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If something horrific happens, does the location where it occurred retain any negative energy?
That’s the question people have been asking for decades about 1426 F Street in Sacramento, California — which was the boarding house that grandmother Dorothea Puente ran in the 1980s, and where she buried seven tenants she’d murdered, as seen in the upcoming two-part special, “Murders At The Boarding House,” airing at 7/6c on Saturday, April 17 and Sunday, April 18 on Oxygen.
Puente took in many people as tenants that included older individuals, the unhoused, people with disabilities, and others with mental illness — then she would embezzle money from their Social Security checks. She then poisoned some of her tenants and buried them in the yard to keep that income flowing. It’s believed she killed at least nine people between 1982 to 1988, and that there may have been even more victims, the Sacramento Bee reported in 2017. After she was convicted of three murders, she spent the rest of her life in Central California Women’s Facility in Chowchilla; she died in 2011 at the age of 82.
But her story lives on through her former property’s macabre reputation.
The rumors about ghosts roaming the two-story Victorian-style home have become so widespread, Travel Channel’s “Ghost Adventures” dedicated an episode to the property in its 13th season, which aired from 2015-2016. In the episode, host Zak Bagans discusses the possibility of a ghost with an older woman named Peggy, who at the time of filming was living in a lower part of the home. She insisted she feels a presence in the room every night while she sleeps, and explains she once awoke to see the ghost of an elderly woman staring and grinning at her.
Bagans and his crew also insisted they encountered a presence from the other side while in Puente’s former home; the TV host claimed he was attacked by an unseen force, and others say they feel the presence of both an older woman and a large man in the house.
Of course, it’s up for debate whether Peggy and the “Ghost Adventures” group really experienced anything supernatural. Meanwhile, the property’s current owners have their own take on whether or not it’s haunted.
Tom Williams and Barbara Holmes brought the residence in 2011 at a public auction for $215,000, local station KCRA reported in 2013. They were fully aware of the home’s history at the time, knowing it had long been nicknamed “The Murder House.” That didn’t scare them, they said.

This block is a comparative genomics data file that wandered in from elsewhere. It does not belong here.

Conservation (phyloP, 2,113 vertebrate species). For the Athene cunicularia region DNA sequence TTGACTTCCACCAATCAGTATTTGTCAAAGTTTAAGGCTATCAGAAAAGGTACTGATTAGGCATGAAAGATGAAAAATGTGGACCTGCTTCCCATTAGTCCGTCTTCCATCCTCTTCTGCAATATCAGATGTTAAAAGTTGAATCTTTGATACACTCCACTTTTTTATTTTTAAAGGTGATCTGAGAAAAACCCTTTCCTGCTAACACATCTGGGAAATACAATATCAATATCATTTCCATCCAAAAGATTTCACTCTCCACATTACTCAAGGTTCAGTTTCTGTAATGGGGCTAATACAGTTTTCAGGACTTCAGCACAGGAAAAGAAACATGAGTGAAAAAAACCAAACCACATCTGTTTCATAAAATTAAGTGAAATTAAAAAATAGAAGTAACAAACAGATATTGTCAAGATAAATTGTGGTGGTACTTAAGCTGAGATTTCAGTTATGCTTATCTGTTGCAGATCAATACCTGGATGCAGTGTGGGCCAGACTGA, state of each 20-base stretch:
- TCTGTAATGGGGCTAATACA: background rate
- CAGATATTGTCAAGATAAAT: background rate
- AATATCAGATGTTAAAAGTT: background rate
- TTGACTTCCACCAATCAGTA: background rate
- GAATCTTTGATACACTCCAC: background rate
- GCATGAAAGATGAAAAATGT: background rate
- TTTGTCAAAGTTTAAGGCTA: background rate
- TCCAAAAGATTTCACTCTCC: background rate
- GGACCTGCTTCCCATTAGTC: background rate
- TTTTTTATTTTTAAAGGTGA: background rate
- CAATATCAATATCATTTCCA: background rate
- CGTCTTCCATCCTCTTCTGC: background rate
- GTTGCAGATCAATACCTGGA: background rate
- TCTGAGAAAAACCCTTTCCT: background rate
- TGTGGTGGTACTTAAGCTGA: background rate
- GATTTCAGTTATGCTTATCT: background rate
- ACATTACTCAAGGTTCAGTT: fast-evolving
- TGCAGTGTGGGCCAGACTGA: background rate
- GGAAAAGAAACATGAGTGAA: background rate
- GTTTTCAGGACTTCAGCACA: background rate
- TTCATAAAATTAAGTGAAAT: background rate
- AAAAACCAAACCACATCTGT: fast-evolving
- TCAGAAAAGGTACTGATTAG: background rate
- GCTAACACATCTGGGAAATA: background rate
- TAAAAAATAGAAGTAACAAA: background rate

“I thought we could put a fresh coat of paint on and make people forget,” Holmes says in a short documentary about the home, “The House Is Innocent,” according to a 2018 The Atlantic article.
Of course, because Puente’s string of murders is one of the darkest pieces of Sacramento history, that’s unlikely. The house is regularly included on ghost and history tours of the Northern California city, after all.
Holmes and Williams said they eventually decided to lean into the house’s sordid past with some macabre details. They’ve covered the shower curtain with crime tape and added fun signs to the home’s exterior, KCRA reports. One sign reads, “It was that awful, awful woman who did it! Don’t blame me! – The House,” while another one warns motorists against parking nearby, reading, “The ghosts like to get out to terrorize the neighborhood.” Another sign reads, “The House Is Innocent” — which was the inspiration for the title of the Oxygen special.
In the property’s back yard, a mannequin with a pink coat and gray wig meant to resemble Puente is staged holding a shovel, KCRA reports. The property has become something of a tourist attraction, with visitors pulling over to revisit the history and admire the visual gags.
“I like attention,” Williams admitted, according to The Atlantic. "Sometimes I think I make too much light of it and I'm going to offend some people, but you know, you just have to take a chance.”
So, do Williams and Holmes see ghosts in their murder house? They told KCR in 2013, "If they're here, they like us. They don't say anything.”
However, Holmes’ mother, Juanita Holmes, who lives in a downstairs apartment at the property, apparently did have a supernatural experience. She said when they first moved in, a ghost woke her while she slept.
"It was a woman, I felt, and she had really heavy perfume," she explained to the outlet.
The couple and their historic home recently resurfaced again on the short-lived mobile streaming platform, Quibi. The house and couple were the focus of the first episode of “Murder House Flip,” a docuseries about redecorating homes that were the site of horrific crimes.
Williams and Holmes told the “Murder House Flip” team they wanted to turn the backyard — once a makeshift burial ground — into a kid-friendly play area for their grandchildren, as was reported in a 2020 Apartment Therapy article. A new turf, a gazebo, and a playground were added to the yard.
For more on Puente and her house of horrors, watch the upcoming two-part Oxygen special, “Murders At The Boarding House,” airing on Saturday, April 17 and Sunday, April 18 at 7/6c on Oxygen.
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